It is always astonishing to me to think that a place where a family lived, slept, ate, and grew old is now gone with little or no trace. Most have subtle clues to their location even 100-200 years later. If you know what to look for, you can find the site of the house fairly easily.
To locate a Home Site that you have been told about, located on a map or via other research in the real world, look for:
1) Large old trees, especially Cedar and Magnolia. Usually loggers and others leave the old trees on a homesite, perhaps out of respect for the family that once lived there. I'm not sure.
2) Consult a topographical map. I use TopoPoint on my iPad. Most home sites I am looking for I find are on the highest flat elevation in the general area that the house is supposed to be in. Makes sense.
3) I also use TopoPoint to mark spots that would make sense for the house to be, like highest elevations and large flat spaces. It will tell me the GPS coordinates and I use a wrist GPS like the Garmin Fortrex to walk right to the spot.
4) I look for depressions in ground that may be all that remains of the houses original well;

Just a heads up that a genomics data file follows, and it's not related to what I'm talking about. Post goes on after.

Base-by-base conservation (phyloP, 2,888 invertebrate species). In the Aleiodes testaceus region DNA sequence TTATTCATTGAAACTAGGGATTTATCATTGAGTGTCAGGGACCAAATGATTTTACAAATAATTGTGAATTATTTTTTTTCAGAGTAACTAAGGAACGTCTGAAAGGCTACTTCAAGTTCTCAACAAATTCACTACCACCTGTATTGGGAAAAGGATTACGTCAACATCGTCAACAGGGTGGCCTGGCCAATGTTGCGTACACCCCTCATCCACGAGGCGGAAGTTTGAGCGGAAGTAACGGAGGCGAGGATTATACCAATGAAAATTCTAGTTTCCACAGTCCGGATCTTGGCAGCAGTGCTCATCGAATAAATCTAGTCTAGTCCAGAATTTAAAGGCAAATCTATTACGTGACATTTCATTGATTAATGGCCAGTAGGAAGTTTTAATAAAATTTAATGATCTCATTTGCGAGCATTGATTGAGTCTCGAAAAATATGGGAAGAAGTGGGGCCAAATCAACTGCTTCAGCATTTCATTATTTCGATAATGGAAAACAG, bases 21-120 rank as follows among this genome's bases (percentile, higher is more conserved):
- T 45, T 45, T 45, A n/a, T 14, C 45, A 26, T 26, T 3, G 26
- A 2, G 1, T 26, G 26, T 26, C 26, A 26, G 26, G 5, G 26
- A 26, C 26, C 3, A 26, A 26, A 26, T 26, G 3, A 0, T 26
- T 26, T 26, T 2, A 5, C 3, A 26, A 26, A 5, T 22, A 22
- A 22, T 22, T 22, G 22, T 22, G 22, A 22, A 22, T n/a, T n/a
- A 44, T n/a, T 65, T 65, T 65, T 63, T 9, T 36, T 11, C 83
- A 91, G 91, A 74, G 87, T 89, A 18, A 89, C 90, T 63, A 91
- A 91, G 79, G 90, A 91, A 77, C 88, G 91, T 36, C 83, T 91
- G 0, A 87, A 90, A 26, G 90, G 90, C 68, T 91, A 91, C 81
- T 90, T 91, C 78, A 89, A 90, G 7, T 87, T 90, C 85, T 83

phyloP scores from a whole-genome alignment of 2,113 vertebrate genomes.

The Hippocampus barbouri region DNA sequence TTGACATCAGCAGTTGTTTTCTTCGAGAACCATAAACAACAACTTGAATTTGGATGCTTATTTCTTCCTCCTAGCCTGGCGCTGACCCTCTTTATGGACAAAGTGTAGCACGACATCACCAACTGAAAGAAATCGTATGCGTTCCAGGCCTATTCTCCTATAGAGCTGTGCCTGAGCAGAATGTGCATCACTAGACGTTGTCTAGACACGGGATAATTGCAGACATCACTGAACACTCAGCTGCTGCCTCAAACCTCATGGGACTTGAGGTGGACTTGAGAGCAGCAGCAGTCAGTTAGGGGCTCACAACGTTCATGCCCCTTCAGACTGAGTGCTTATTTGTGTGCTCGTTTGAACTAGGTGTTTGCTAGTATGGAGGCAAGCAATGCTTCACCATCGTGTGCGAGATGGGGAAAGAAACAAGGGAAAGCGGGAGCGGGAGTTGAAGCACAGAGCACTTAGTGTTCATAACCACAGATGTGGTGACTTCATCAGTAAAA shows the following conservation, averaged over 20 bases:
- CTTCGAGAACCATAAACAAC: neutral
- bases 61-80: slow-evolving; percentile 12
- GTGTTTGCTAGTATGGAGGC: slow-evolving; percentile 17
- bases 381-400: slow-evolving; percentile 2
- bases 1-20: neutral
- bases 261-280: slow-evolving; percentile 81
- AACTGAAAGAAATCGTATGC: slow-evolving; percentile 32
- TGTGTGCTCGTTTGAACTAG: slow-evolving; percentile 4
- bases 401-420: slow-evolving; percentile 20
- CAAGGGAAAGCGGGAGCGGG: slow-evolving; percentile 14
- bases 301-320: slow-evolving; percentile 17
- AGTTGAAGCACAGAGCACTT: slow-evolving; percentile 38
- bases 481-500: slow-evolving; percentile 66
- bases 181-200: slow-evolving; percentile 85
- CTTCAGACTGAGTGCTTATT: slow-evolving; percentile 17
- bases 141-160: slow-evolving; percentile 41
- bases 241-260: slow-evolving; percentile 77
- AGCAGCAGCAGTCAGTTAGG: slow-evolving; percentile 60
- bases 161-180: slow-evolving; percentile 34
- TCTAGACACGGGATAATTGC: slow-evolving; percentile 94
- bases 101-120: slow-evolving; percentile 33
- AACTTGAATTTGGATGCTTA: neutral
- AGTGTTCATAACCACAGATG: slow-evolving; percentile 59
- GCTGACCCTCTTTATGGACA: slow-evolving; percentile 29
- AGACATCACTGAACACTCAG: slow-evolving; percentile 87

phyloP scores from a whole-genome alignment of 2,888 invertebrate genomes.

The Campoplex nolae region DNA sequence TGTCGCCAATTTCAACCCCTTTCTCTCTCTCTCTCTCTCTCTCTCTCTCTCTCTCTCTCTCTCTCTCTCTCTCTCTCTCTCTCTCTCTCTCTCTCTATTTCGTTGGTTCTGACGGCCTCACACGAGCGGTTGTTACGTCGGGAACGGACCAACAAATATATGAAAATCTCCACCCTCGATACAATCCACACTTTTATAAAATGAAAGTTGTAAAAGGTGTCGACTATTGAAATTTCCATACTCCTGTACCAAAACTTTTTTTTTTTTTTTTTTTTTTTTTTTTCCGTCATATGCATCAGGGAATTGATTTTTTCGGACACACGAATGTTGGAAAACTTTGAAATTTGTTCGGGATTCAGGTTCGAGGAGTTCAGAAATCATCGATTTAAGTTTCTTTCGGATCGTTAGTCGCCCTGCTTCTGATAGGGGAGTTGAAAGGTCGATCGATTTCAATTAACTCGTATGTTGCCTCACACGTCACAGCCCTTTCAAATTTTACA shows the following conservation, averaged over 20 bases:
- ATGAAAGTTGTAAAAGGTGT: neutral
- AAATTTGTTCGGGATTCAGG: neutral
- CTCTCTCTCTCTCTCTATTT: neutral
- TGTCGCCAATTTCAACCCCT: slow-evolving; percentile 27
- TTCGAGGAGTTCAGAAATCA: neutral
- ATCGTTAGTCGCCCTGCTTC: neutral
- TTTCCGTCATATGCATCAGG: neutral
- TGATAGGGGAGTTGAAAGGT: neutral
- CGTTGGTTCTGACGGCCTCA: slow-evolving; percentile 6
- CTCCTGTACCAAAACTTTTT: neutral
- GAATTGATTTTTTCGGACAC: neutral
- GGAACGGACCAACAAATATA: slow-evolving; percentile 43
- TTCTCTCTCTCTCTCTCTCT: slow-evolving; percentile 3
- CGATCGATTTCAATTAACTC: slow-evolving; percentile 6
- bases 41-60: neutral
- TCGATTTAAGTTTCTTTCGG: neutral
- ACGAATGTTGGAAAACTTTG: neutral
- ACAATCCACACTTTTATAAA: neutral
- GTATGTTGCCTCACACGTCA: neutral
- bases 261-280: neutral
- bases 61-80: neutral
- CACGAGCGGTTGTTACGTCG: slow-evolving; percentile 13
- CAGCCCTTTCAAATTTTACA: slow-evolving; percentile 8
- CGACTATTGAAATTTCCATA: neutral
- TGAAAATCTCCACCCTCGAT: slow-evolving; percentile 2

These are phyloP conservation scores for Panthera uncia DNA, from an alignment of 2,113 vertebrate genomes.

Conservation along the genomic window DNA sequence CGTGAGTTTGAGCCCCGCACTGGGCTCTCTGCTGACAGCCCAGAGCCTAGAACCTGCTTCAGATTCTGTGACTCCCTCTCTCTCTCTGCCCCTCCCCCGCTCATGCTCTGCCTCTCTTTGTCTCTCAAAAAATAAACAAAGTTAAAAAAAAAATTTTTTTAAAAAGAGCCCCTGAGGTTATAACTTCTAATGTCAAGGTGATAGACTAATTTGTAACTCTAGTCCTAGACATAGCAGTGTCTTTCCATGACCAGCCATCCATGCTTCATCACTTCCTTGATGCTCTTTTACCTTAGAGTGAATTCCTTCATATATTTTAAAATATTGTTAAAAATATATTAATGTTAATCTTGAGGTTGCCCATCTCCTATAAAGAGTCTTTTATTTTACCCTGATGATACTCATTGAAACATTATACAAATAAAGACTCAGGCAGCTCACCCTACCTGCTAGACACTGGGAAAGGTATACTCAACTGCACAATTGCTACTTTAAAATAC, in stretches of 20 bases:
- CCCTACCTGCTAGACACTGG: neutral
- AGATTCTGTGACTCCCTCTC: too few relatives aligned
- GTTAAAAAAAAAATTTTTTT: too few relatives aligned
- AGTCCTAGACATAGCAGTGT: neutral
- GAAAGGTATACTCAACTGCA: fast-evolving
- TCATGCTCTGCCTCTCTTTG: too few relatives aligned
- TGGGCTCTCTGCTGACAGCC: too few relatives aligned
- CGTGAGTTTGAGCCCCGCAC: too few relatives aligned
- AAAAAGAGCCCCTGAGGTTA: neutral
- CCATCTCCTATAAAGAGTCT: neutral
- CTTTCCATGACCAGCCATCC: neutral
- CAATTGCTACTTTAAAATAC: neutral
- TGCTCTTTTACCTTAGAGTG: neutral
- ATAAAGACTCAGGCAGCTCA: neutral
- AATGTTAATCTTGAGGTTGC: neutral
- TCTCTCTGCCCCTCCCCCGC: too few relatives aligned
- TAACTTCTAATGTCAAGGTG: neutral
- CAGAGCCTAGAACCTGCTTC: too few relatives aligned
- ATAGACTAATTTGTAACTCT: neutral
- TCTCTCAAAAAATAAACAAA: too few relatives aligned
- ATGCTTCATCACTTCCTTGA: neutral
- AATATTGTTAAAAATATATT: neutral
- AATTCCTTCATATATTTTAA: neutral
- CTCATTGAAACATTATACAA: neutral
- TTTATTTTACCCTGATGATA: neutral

5) I look for the big foundation rocks that once held the house up. Often this is the only reason I found the spot. They may be partially buried. Often they will have been moved out of a field that was later farmed. If you find a pile of them along a property line, this may not be where the house was. You should be fairly close however. You might check the nearest high elevations.
6) I look for a mound that, on closer observation, may be a pile of bricks from the fallen chimney.
7) Look for spots where the vegetation is different from the typical vegetation in the surrounding area. Often, even over 100 years later, hedges and garden plants that were in the old house's yard still thrive. I like looking for tough home sites in the spring because often flowers will betray the location.
Once I find something above, I swing the detector to verify the site by finding the nail-bed!
Some old home sites in fields subsequently farmed are extremely difficult to find and there are no traces left. These can be very challenging to find. Again, check the highest elevations in the general area with your detector. That is your best best to find them.